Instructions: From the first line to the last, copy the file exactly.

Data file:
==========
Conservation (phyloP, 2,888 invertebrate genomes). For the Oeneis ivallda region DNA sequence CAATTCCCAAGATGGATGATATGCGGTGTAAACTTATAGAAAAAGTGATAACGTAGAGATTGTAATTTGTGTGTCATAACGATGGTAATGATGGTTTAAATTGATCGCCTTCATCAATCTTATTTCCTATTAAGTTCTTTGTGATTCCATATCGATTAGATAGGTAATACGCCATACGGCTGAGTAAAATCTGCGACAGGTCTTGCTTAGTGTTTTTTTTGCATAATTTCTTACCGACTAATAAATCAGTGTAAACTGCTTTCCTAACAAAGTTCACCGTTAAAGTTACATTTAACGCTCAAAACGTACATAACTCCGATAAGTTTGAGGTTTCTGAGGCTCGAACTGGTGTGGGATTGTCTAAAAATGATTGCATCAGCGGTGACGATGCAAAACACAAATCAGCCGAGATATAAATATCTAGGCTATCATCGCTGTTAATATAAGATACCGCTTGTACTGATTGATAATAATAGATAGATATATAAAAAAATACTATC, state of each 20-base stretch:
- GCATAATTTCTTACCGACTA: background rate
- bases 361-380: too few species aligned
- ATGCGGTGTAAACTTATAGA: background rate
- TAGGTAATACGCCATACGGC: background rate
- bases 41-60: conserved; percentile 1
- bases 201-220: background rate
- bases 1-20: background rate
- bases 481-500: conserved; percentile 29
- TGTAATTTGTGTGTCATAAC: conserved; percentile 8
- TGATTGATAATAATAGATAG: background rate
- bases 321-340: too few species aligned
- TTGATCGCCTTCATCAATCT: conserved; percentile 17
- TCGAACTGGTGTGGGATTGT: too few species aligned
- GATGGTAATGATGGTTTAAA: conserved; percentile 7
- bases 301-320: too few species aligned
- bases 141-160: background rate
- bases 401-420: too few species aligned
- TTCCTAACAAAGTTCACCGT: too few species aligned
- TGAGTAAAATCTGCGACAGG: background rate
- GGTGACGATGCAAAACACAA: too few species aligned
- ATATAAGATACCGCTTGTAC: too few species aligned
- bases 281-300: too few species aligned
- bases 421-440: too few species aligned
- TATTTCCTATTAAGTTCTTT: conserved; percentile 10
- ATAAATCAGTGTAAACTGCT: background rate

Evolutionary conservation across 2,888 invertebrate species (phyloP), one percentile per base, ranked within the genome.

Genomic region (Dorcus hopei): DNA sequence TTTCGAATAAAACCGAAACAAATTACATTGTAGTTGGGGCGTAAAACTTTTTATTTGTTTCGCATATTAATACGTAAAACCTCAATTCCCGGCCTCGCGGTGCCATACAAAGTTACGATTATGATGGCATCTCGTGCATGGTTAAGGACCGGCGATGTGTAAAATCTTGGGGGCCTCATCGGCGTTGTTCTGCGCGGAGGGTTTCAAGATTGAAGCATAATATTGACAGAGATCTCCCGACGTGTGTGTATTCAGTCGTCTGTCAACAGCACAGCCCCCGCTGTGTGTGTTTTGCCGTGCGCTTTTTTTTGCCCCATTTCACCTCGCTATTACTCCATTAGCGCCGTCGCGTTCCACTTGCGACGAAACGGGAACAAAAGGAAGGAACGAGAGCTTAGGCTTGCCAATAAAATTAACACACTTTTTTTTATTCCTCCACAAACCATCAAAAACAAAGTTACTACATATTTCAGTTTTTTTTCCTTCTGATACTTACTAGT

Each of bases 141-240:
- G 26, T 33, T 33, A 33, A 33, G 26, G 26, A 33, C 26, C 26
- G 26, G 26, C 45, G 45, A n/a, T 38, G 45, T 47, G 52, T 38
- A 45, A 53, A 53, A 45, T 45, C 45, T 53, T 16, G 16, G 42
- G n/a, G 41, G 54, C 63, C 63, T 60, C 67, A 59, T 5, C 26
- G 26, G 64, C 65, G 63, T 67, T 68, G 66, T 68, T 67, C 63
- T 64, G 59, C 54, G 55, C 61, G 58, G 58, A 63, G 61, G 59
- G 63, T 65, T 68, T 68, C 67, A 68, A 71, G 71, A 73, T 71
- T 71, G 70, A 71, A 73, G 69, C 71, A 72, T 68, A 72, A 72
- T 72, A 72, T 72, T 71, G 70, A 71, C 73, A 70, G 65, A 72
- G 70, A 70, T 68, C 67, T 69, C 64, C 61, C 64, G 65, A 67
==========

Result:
Conservation (phyloP, 2,888 invertebrate genomes). For the Oeneis ivallda region DNA sequence CAATTCCCAAGATGGATGATATGCGGTGTAAACTTATAGAAAAAGTGATAACGTAGAGATTGTAATTTGTGTGTCATAACGATGGTAATGATGGTTTAAATTGATCGCCTTCATCAATCTTATTTCCTATTAAGTTCTTTGTGATTCCATATCGATTAGATAGGTAATACGCCATACGGCTGAGTAAAATCTGCGACAGGTCTTGCTTAGTGTTTTTTTTGCATAATTTCTTACCGACTAATAAATCAGTGTAAACTGCTTTCCTAACAAAGTTCACCGTTAAAGTTACATTTAACGCTCAAAACGTACATAACTCCGATAAGTTTGAGGTTTCTGAGGCTCGAACTGGTGTGGGATTGTCTAAAAATGATTGCATCAGCGGTGACGATGCAAAACACAAATCAGCCGAGATATAAATATCTAGGCTATCATCGCTGTTAATATAAGATACCGCTTGTACTGATTGATAATAATAGATAGATATATAAAAAAATACTATC, state of each 20-base stretch:
- GCATAATTTCTTACCGACTA: background rate
- bases 361-380: too few species aligned
- ATGCGGTGTAAACTTATAGA: background rate
- TAGGTAATACGCCATACGGC: background rate
- bases 41-60: conserved; percentile 1
- bases 201-220: background rate
- bases 1-20: background rate
- bases 481-500: conserved; percentile 29
- TGTAATTTGTGTGTCATAAC: conserved; percentile 8
- TGATTGATAATAATAGATAG: background rate
- bases 321-340: too few species aligned
- TTGATCGCCTTCATCAATCT: conserved; percentile 17
- TCGAACTGGTGTGGGATTGT: too few species aligned
- GATGGTAATGATGGTTTAAA: conserved; percentile 7
- bases 301-320: too few species aligned
- bases 141-160: background rate
- bases 401-420: too few species aligned
- TTCCTAACAAAGTTCACCGT: too few species aligned
- TGAGTAAAATCTGCGACAGG: background rate
- GGTGACGATGCAAAACACAA: too few species aligned
- ATATAAGATACCGCTTGTAC: too few species aligned
- bases 281-300: too few species aligned
- bases 421-440: too few species aligned
- TATTTCCTATTAAGTTCTTT: conserved; percentile 10
- ATAAATCAGTGTAAACTGCT: background rate

Evolutionary conservation across 2,888 invertebrate species (phyloP), one percentile per base, ranked within the genome.

Genomic region (Dorcus hopei): DNA sequence TTTCGAATAAAACCGAAACAAATTACATTGTAGTTGGGGCGTAAAACTTTTTATTTGTTTCGCATATTAATACGTAAAACCTCAATTCCCGGCCTCGCGGTGCCATACAAAGTTACGATTATGATGGCATCTCGTGCATGGTTAAGGACCGGCGATGTGTAAAATCTTGGGGGCCTCATCGGCGTTGTTCTGCGCGGAGGGTTTCAAGATTGAAGCATAATATTGACAGAGATCTCCCGACGTGTGTGTATTCAGTCGTCTGTCAACAGCACAGCCCCCGCTGTGTGTGTTTTGCCGTGCGCTTTTTTTTGCCCCATTTCACCTCGCTATTACTCCATTAGCGCCGTCGCGTTCCACTTGCGACGAAACGGGAACAAAAGGAAGGAACGAGAGCTTAGGCTTGCCAATAAAATTAACACACTTTTTTTTATTCCTCCACAAACCATCAAAAACAAAGTTACTACATATTTCAGTTTTTTTTCCTTCTGATACTTACTAGT

Each of bases 141-240:
- G 26, T 33, T 33, A 33, A 33, G 26, G 26, A 33, C 26, C 26
- G 26, G 26, C 45, G 45, A n/a, T 38, G 45, T 47, G 52, T 38
- A 45, A 53, A 53, A 45, T 45, C 45, T 53, T 16, G 16, G 42
- G n/a, G 41, G 54, C 63, C 63, T 60, C 67, A 59, T 5, C 26
- G 26, G 64, C 65, G 63, T 67, T 68, G 66, T 68, T 67, C 63
- T 64, G 59, C 54, G 55, C 61, G 58, G 58, A 63, G 61, G 59
- G 63, T 65, T 68, T 68, C 67, A 68, A 71, G 71, A 73, T 71
- T 71, G 70, A 71, A 73, G 69, C 71, A 72, T 68, A 72, A 72
- T 72, A 72, T 72, T 71, G 70, A 71, C 73, A 70, G 65, A 72
- G 70, A 70, T 68, C 67, T 69, C 64, C 61, C 64, G 65, A 67